Step 3: Reporting. After you have gathered and stored your data, you’ll want to present it in an easily digestible view. Reporting, at its core, is about visualizing your data. It consists of several components: sources, data warehouses, and reporting tools.
Two of the leading Microsoft reporting tools are Power BI and SSRS. Which one should you use? Our data engineers shared their thoughts:
Power BI. “Navigation of Power BI is very friendly, as simplicity is one of its key features. Its interface is familiar, resembling Excel. You can use this tool to create beautiful reports with dashboards, maps, diagrams, and so on. Power BI is also cloud-based and allows users to access reports from any device through the web browser. You can also use Power BI Report Services on projects with strict security requirements or on those that aren’t ready to be moved to the cloud. The on-premises version of Power BI allows you to build and distribute reports behind your company’s firewall.” – Julia Grishkevich, a Coherent Solutions Data Engineer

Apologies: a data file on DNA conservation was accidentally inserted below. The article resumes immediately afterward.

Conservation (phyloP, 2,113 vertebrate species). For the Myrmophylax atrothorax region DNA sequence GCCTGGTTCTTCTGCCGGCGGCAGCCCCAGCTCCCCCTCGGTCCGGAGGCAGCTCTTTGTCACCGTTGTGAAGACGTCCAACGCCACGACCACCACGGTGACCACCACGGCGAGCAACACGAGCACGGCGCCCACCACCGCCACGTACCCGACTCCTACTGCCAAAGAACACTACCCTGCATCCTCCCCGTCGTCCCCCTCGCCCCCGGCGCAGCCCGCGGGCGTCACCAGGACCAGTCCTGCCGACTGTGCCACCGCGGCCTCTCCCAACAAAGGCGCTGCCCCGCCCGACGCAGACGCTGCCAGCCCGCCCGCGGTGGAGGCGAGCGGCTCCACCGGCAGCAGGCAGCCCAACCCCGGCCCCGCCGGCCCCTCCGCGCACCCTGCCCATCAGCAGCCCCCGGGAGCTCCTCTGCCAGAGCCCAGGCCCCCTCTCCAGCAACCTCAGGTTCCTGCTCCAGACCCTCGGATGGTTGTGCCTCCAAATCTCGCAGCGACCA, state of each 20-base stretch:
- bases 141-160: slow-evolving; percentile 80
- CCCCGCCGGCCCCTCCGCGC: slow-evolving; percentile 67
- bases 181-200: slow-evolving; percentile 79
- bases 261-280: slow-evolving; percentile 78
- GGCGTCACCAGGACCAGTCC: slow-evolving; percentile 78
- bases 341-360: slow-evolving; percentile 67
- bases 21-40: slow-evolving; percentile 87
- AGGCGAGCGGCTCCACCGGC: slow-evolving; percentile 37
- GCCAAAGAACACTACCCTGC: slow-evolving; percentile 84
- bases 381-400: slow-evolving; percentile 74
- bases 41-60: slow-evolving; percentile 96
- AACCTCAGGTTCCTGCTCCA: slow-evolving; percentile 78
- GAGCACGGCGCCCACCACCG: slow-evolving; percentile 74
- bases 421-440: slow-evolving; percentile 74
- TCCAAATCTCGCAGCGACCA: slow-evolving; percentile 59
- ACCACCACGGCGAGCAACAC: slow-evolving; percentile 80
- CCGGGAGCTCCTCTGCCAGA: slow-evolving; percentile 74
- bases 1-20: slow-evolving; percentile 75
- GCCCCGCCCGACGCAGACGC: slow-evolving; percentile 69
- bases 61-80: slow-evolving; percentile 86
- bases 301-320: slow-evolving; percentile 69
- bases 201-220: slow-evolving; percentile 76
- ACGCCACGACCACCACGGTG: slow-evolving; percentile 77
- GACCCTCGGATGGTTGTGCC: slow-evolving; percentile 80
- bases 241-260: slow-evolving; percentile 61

SSRS. “SSRS is a primitive and old-school tool for reporting. Users can create reports with drag-and-drop graphic icons and then download them in excel, pdf, HTML archive and more. It’s slower and less capable than its modern counterpart Power BI. That’s why most dashboards are created with Power BI.” – Maksim Spektorenko, Coherent Solutions Data Engineer
Key aspects to focus on during your project
To ensure you choose the right tools and use them correctly, you’ll want to follow three steps. This will help you get reports faster and ensure that they have actionable insights for your team.
Define Your Goals: Even though the process is flexible, it’s essential to have clear goals at the start. Only then can you have clarity with your implementation roadmap. Data engineers are a great resource when discussing your roadmap.
Define the Sources for Your Data: You should also consider your data sources. For example, when planning your next sale, you might need to retrieve information from cash registers. However, that would require a new program to help analyze and process that data.